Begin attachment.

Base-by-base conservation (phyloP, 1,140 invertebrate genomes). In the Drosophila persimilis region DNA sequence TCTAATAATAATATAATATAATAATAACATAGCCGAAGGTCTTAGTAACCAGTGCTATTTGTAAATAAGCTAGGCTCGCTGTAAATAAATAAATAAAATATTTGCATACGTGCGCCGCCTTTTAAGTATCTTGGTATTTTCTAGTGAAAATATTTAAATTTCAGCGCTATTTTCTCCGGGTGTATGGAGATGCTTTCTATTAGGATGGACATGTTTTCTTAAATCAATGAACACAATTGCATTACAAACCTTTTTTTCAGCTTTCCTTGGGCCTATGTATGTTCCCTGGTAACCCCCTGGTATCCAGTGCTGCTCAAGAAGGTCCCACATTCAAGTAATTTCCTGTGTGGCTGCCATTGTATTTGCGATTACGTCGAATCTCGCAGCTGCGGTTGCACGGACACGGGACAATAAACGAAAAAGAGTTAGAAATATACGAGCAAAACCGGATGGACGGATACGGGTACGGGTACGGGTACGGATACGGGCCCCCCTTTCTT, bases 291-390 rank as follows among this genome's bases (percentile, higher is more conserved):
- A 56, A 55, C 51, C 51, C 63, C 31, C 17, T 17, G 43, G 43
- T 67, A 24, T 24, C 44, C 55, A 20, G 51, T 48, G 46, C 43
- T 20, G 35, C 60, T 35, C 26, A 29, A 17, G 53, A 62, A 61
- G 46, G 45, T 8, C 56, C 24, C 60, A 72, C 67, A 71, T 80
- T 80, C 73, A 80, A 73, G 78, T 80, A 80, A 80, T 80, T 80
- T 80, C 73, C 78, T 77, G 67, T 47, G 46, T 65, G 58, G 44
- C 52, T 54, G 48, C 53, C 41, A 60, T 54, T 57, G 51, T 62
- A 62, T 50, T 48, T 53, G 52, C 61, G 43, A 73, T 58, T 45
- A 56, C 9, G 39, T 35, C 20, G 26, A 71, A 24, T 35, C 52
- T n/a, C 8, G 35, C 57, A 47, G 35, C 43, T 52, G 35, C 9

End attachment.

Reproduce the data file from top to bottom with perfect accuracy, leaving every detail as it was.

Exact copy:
Base-by-base conservation (phyloP, 1,140 invertebrate genomes). In the Drosophila persimilis region DNA sequence TCTAATAATAATATAATATAATAATAACATAGCCGAAGGTCTTAGTAACCAGTGCTATTTGTAAATAAGCTAGGCTCGCTGTAAATAAATAAATAAAATATTTGCATACGTGCGCCGCCTTTTAAGTATCTTGGTATTTTCTAGTGAAAATATTTAAATTTCAGCGCTATTTTCTCCGGGTGTATGGAGATGCTTTCTATTAGGATGGACATGTTTTCTTAAATCAATGAACACAATTGCATTACAAACCTTTTTTTCAGCTTTCCTTGGGCCTATGTATGTTCCCTGGTAACCCCCTGGTATCCAGTGCTGCTCAAGAAGGTCCCACATTCAAGTAATTTCCTGTGTGGCTGCCATTGTATTTGCGATTACGTCGAATCTCGCAGCTGCGGTTGCACGGACACGGGACAATAAACGAAAAAGAGTTAGAAATATACGAGCAAAACCGGATGGACGGATACGGGTACGGGTACGGGTACGGATACGGGCCCCCCTTTCTT, bases 291-390 rank as follows among this genome's bases (percentile, higher is more conserved):
- A 56, A 55, C 51, C 51, C 63, C 31, C 17, T 17, G 43, G 43
- T 67, A 24, T 24, C 44, C 55, A 20, G 51, T 48, G 46, C 43
- T 20, G 35, C 60, T 35, C 26, A 29, A 17, G 53, A 62, A 61
- G 46, G 45, T 8, C 56, C 24, C 60, A 72, C 67, A 71, T 80
- T 80, C 73, A 80, A 73, G 78, T 80, A 80, A 80, T 80, T 80
- T 80, C 73, C 78, T 77, G 67, T 47, G 46, T 65, G 58, G 44
- C 52, T 54, G 48, C 53, C 41, A 60, T 54, T 57, G 51, T 62
- A 62, T 50, T 48, T 53, G 52, C 61, G 43, A 73, T 58, T 45
- A 56, C 9, G 39, T 35, C 20, G 26, A 71, A 24, T 35, C 52
- T n/a, C 8, G 35, C 57, A 47, G 35, C 43, T 52, G 35, C 9